Are the eurozone leaders close to resolving their debt crisis? Probably not, said Columbia Business School professors at a panel discussion on February 2, 2012, titled “Understanding the Euro Crisis” that was sponsored by the Jerome A. Chazen Institute of International Business. Powerful economic trends will continue putting stress on the eurozone — so much so that one speaker predicted the exit of one or more countries from the euro in the next 12 months.

Glenn Hubbard, dean of Columbia Business School and Russell L. Carson Professor of Finance and Economics, moderated the discussion. Panelists were Shang-Jin Wei, director of the Chazen Institute; David Beim, professor of professional practice; Michael Johannes, professor of finance and economics; and Emi Nakamura, David W. Zalaznick Associate Professor of Business.

Beim said that euro member countries never should have formed a currency union. “Germany and Greece are so incredibly different that they have no business being in the same currency together,” he said. Before the euro was launched in 1999, Germany had long had strong productivity growth, while Greece, Portugal, and other countries in southern Europe had low productivity, he said. As a result, the German currency was strong, while currencies in the south were devalued. In the 1990s, the weak currencies made products from southern Europe cheaper, enabling Greece and Portugal to export their goods.

But after they adopted the euro, the southern countries no longer received a boost from falling currencies. While German exports boomed, sales of southern goods sagged. The southern countries borrowed heavily to pay for imports. “Suddenly an enormous payment imbalance developed between the north and south,” he said, adding, “When I first looked at this picture, I was amazed. I thought this is doomed. It can’t last.”

Who Did It Right, Who’s Doing It Wrong

Emi Nakamura cautioned that it would be costly for Greece or any other country to abandon the euro. Under the European Union treaties, there is no plan for how customers can pay their bills outside of the eurozone system. “The euro was designed intentionally to make it difficult to leave,” she said. “Banks would have to be closed in Greece. This could cause major disruption, and it would be very hard to have any kind of economic activity in the short run.”

Instead of dissolving the monetary union, member states could strengthen it by following the model of the United States, where individual states belong to both a fiscal and monetary union, Nakamura said. “We share the same currency, and the federal government has powers to tax and spend.”

The fiscal legacy of the United States could prove instructive for EU leaders, she noted. When states ran up debts in the 1800s, the US federal government refused to bail them out. Officials in Washington decided that states should be responsible for their own fiscal discipline. The emphasis on discipline has worked well over the years, said Nakamura, and states have been forced to run balanced budgets.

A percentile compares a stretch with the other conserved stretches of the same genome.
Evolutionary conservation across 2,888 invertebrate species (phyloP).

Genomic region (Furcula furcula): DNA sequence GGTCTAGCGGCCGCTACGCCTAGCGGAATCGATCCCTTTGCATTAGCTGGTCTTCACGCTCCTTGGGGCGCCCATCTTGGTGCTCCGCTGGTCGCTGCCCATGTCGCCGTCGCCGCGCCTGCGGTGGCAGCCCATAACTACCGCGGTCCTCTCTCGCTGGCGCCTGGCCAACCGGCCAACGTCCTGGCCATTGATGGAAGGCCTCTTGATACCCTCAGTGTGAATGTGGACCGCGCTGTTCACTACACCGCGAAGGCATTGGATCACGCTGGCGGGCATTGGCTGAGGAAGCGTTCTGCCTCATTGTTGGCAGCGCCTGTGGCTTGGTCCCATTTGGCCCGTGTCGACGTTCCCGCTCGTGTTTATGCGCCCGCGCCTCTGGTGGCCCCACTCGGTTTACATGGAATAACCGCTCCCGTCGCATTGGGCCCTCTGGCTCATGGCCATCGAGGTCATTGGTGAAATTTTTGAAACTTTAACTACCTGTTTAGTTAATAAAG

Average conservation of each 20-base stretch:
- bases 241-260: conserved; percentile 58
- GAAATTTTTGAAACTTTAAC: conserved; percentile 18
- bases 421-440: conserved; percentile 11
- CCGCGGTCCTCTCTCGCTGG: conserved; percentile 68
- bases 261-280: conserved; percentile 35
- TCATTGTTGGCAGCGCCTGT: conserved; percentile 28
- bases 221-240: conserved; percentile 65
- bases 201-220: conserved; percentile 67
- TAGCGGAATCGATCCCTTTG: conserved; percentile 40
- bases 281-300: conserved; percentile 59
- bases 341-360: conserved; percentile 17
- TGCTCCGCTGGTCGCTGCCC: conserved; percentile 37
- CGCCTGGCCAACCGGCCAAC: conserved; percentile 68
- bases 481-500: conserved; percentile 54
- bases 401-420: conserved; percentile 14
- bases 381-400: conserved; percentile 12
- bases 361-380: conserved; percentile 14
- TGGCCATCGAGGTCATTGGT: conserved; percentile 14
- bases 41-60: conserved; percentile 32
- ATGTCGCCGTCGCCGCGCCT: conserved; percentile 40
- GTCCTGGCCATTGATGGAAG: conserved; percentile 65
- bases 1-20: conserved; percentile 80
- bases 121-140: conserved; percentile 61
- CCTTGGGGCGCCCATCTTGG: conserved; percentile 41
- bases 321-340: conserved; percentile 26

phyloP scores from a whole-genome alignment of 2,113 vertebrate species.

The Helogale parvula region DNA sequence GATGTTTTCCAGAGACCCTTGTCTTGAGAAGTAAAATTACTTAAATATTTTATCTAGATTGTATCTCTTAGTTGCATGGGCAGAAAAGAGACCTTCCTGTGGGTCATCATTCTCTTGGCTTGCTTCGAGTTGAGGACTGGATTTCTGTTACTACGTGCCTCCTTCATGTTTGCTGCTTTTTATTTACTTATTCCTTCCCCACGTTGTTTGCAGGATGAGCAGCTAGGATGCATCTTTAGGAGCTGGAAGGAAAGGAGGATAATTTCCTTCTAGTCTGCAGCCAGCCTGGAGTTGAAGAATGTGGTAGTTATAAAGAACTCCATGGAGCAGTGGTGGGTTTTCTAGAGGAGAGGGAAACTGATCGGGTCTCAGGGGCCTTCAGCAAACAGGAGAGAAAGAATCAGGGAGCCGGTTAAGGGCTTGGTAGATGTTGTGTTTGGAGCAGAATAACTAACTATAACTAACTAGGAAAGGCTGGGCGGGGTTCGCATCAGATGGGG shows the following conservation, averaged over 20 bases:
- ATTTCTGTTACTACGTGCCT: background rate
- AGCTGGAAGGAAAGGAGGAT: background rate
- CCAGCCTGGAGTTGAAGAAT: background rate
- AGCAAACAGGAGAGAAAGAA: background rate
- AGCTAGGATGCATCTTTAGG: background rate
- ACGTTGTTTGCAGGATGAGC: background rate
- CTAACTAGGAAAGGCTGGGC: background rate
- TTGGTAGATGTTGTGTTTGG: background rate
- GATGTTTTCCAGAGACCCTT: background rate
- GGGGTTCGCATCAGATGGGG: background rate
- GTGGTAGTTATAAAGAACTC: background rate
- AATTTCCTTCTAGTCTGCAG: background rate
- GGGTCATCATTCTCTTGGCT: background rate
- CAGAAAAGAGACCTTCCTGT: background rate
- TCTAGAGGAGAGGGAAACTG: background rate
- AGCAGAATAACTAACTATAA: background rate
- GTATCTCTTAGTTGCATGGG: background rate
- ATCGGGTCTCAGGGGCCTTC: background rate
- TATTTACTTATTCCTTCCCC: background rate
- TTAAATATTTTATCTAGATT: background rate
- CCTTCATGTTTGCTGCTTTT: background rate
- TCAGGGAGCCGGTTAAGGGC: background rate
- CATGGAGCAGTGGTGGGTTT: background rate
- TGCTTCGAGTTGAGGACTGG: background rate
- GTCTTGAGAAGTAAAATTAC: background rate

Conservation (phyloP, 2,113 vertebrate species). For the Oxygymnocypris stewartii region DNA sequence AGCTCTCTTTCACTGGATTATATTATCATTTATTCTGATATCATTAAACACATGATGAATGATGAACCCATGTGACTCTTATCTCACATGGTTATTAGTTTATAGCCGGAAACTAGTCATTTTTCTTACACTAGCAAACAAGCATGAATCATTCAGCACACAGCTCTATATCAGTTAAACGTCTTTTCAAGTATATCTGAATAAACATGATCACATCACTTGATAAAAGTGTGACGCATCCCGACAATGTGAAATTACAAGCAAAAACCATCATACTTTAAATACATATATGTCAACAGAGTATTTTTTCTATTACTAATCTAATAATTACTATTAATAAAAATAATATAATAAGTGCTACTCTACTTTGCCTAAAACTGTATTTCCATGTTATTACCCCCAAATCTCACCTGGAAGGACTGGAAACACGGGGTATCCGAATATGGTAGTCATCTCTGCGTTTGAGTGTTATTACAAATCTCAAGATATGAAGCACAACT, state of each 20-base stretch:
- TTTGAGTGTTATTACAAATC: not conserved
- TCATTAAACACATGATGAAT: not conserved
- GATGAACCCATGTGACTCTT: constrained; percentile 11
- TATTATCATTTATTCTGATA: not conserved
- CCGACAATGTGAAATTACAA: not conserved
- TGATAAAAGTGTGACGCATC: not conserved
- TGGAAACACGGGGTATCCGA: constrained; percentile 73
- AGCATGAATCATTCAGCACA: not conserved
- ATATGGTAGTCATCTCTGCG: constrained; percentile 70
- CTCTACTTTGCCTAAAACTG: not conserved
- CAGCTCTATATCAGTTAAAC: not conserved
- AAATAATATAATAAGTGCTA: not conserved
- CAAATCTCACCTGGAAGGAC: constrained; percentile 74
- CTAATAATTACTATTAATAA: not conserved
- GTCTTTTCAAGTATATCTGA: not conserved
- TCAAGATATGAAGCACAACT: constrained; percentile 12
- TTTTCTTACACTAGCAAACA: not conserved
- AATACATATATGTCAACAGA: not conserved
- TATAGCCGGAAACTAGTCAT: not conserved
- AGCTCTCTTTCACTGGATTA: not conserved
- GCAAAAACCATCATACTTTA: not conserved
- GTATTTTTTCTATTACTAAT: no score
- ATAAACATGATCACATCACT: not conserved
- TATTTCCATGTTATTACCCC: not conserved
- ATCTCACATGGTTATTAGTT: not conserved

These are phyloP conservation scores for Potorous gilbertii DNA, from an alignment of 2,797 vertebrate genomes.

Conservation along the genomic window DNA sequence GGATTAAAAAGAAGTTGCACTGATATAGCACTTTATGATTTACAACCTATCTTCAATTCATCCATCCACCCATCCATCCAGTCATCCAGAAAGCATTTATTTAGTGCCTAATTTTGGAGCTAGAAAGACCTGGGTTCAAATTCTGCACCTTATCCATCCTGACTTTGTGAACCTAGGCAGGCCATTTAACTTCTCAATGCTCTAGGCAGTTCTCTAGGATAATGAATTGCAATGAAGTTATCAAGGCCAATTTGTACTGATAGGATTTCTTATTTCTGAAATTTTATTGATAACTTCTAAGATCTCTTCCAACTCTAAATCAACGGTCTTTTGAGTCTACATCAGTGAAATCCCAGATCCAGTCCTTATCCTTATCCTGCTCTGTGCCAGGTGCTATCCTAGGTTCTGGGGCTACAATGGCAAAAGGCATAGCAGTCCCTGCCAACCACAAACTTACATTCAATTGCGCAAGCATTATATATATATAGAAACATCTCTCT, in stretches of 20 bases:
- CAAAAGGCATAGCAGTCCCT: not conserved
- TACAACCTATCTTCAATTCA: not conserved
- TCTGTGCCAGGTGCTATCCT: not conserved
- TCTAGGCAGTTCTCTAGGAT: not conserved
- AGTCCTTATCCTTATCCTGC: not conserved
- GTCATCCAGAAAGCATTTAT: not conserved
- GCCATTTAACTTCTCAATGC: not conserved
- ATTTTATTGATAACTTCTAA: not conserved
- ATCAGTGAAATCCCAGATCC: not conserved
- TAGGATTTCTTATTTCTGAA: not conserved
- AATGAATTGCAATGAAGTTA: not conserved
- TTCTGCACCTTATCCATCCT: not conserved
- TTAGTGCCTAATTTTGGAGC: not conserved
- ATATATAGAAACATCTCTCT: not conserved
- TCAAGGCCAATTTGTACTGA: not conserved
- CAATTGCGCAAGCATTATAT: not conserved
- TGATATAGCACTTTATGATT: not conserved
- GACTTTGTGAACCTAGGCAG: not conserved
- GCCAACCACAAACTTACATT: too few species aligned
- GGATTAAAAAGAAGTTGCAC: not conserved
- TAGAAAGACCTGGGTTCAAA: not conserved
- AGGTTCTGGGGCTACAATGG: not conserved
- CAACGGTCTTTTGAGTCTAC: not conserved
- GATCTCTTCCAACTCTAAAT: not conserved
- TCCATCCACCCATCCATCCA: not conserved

The same kind of approach could work in Europe, she said. “The United States decided that it is hard to have a monetary union without a fiscal union,” she said. “The question for Europe is whether it wants to become more integrated and move in the direction of the US model.”

Michael Johannes, meanwhile, focused on the strategy of the European Central Bank (ECB), which recently relaxed the collateral requirements of banks and bought bonds of Greece, Portugal, and other troubled governments. He held out little hope that the move would stop the bleeding, noting that similar approaches had been tried in Japan and other countries that faced debt problems. “We have learned over the last few crises that central bank interventions actually make the problems worse,” he said. The interventions “give us a false sense of relief that the problems will be fixed. That delays solving the problems and allows them to compound.”

Johannes said that a default by Greece could lead to a resolution of the crisis. Seeing the economic downturn that Greece would experience after a default, other countries would raise taxes and trim benefits, and the crisis would dissipate, he said.

The Big Winner: China?

While Asian countries are known as prominent exporters to the eurozone, the euro crisis may be less harmful for China than it first appears, said Shang-Jin Wei. “The raw trade numbers can be misleading,” Wei said. “They exaggerate how much China is dependent on foreign markets.”

He said that exports account for 32 percent of China’s GDP. But only half of that figure is from domestic content. The rest is foreign products that are incorporated in Chinese goods and then shipped overseas. As a result, the domestic content of exports to Europe is only 5 percent of China’s GDP. “Declining trade will not translate into a terrible outcome for China,” he said.

One Asian country that might not fare is well is Korea, because it relies heavily on foreign bank loans. If financing is cut off, then the economy could suffer. However, China is not as vulnerable because it obtains heavy financing through foreign direct investment. Those investments could continue, even if European banks struggle. “Perhaps China will emerge from this crisis in a relatively strong position,” Wei said.

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